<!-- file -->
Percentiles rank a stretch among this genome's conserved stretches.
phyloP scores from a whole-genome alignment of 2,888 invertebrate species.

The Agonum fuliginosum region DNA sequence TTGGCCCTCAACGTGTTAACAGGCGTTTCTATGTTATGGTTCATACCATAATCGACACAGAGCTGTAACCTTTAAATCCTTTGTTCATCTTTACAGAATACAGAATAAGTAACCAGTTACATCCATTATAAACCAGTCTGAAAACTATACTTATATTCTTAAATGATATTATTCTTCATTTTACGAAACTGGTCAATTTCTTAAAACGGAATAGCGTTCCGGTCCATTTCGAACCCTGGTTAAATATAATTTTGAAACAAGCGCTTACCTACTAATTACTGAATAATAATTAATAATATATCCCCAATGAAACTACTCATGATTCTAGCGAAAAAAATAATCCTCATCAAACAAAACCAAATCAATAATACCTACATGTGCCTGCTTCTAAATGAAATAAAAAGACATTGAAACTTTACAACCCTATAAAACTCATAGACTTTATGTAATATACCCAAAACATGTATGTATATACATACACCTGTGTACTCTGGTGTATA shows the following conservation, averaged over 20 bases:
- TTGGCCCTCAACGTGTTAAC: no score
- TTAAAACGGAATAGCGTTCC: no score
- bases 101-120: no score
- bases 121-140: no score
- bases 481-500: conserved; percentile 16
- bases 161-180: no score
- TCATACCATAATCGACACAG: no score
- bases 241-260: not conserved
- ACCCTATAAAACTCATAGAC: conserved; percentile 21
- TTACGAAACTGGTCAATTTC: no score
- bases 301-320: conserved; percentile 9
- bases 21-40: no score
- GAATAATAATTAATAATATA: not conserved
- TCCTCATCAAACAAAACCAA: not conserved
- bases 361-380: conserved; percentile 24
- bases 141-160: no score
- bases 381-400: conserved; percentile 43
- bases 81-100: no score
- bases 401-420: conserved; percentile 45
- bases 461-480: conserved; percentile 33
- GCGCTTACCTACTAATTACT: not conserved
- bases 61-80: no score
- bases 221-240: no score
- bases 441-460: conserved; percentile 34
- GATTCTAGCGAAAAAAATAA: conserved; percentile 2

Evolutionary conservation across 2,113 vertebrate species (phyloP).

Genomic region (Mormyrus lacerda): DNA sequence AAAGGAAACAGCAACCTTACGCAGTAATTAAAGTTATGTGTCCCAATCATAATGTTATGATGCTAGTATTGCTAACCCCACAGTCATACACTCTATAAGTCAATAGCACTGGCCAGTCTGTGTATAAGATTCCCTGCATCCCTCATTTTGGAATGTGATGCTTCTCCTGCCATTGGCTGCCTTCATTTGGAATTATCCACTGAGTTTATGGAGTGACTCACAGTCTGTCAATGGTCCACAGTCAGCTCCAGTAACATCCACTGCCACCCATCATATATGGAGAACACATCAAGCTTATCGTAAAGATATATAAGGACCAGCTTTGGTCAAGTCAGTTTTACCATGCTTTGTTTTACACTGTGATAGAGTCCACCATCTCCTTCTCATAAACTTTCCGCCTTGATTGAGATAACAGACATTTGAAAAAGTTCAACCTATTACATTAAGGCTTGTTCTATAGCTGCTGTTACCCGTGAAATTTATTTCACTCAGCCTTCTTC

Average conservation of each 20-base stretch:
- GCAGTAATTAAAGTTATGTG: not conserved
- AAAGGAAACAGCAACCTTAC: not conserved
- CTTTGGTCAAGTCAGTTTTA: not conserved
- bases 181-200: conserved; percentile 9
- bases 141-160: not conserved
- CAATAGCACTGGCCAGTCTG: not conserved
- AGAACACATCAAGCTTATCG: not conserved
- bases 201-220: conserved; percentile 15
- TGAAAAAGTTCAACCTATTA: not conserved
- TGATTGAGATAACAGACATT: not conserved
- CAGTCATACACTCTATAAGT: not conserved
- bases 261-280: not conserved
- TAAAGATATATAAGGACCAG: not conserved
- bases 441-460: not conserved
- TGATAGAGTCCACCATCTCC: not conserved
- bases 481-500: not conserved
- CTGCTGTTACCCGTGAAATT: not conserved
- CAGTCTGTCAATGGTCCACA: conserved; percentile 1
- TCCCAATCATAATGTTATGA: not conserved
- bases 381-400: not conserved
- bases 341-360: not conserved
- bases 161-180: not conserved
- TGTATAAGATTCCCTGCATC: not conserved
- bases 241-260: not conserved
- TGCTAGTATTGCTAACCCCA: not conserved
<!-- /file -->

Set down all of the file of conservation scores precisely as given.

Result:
Percentiles rank a stretch among this genome's conserved stretches.
phyloP scores from a whole-genome alignment of 2,888 invertebrate species.

The Agonum fuliginosum region DNA sequence TTGGCCCTCAACGTGTTAACAGGCGTTTCTATGTTATGGTTCATACCATAATCGACACAGAGCTGTAACCTTTAAATCCTTTGTTCATCTTTACAGAATACAGAATAAGTAACCAGTTACATCCATTATAAACCAGTCTGAAAACTATACTTATATTCTTAAATGATATTATTCTTCATTTTACGAAACTGGTCAATTTCTTAAAACGGAATAGCGTTCCGGTCCATTTCGAACCCTGGTTAAATATAATTTTGAAACAAGCGCTTACCTACTAATTACTGAATAATAATTAATAATATATCCCCAATGAAACTACTCATGATTCTAGCGAAAAAAATAATCCTCATCAAACAAAACCAAATCAATAATACCTACATGTGCCTGCTTCTAAATGAAATAAAAAGACATTGAAACTTTACAACCCTATAAAACTCATAGACTTTATGTAATATACCCAAAACATGTATGTATATACATACACCTGTGTACTCTGGTGTATA shows the following conservation, averaged over 20 bases:
- TTGGCCCTCAACGTGTTAAC: no score
- TTAAAACGGAATAGCGTTCC: no score
- bases 101-120: no score
- bases 121-140: no score
- bases 481-500: conserved; percentile 16
- bases 161-180: no score
- TCATACCATAATCGACACAG: no score
- bases 241-260: not conserved
- ACCCTATAAAACTCATAGAC: conserved; percentile 21
- TTACGAAACTGGTCAATTTC: no score
- bases 301-320: conserved; percentile 9
- bases 21-40: no score
- GAATAATAATTAATAATATA: not conserved
- TCCTCATCAAACAAAACCAA: not conserved
- bases 361-380: conserved; percentile 24
- bases 141-160: no score
- bases 381-400: conserved; percentile 43
- bases 81-100: no score
- bases 401-420: conserved; percentile 45
- bases 461-480: conserved; percentile 33
- GCGCTTACCTACTAATTACT: not conserved
- bases 61-80: no score
- bases 221-240: no score
- bases 441-460: conserved; percentile 34
- GATTCTAGCGAAAAAAATAA: conserved; percentile 2

Evolutionary conservation across 2,113 vertebrate species (phyloP).

Genomic region (Mormyrus lacerda): DNA sequence AAAGGAAACAGCAACCTTACGCAGTAATTAAAGTTATGTGTCCCAATCATAATGTTATGATGCTAGTATTGCTAACCCCACAGTCATACACTCTATAAGTCAATAGCACTGGCCAGTCTGTGTATAAGATTCCCTGCATCCCTCATTTTGGAATGTGATGCTTCTCCTGCCATTGGCTGCCTTCATTTGGAATTATCCACTGAGTTTATGGAGTGACTCACAGTCTGTCAATGGTCCACAGTCAGCTCCAGTAACATCCACTGCCACCCATCATATATGGAGAACACATCAAGCTTATCGTAAAGATATATAAGGACCAGCTTTGGTCAAGTCAGTTTTACCATGCTTTGTTTTACACTGTGATAGAGTCCACCATCTCCTTCTCATAAACTTTCCGCCTTGATTGAGATAACAGACATTTGAAAAAGTTCAACCTATTACATTAAGGCTTGTTCTATAGCTGCTGTTACCCGTGAAATTTATTTCACTCAGCCTTCTTC

Average conservation of each 20-base stretch:
- GCAGTAATTAAAGTTATGTG: not conserved
- AAAGGAAACAGCAACCTTAC: not conserved
- CTTTGGTCAAGTCAGTTTTA: not conserved
- bases 181-200: conserved; percentile 9
- bases 141-160: not conserved
- CAATAGCACTGGCCAGTCTG: not conserved
- AGAACACATCAAGCTTATCG: not conserved
- bases 201-220: conserved; percentile 15
- TGAAAAAGTTCAACCTATTA: not conserved
- TGATTGAGATAACAGACATT: not conserved
- CAGTCATACACTCTATAAGT: not conserved
- bases 261-280: not conserved
- TAAAGATATATAAGGACCAG: not conserved
- bases 441-460: not conserved
- TGATAGAGTCCACCATCTCC: not conserved
- bases 481-500: not conserved
- CTGCTGTTACCCGTGAAATT: not conserved
- CAGTCTGTCAATGGTCCACA: conserved; percentile 1
- TCCCAATCATAATGTTATGA: not conserved
- bases 381-400: not conserved
- bases 341-360: not conserved
- bases 161-180: not conserved
- TGTATAAGATTCCCTGCATC: not conserved
- bases 241-260: not conserved
- TGCTAGTATTGCTAACCCCA: not conserved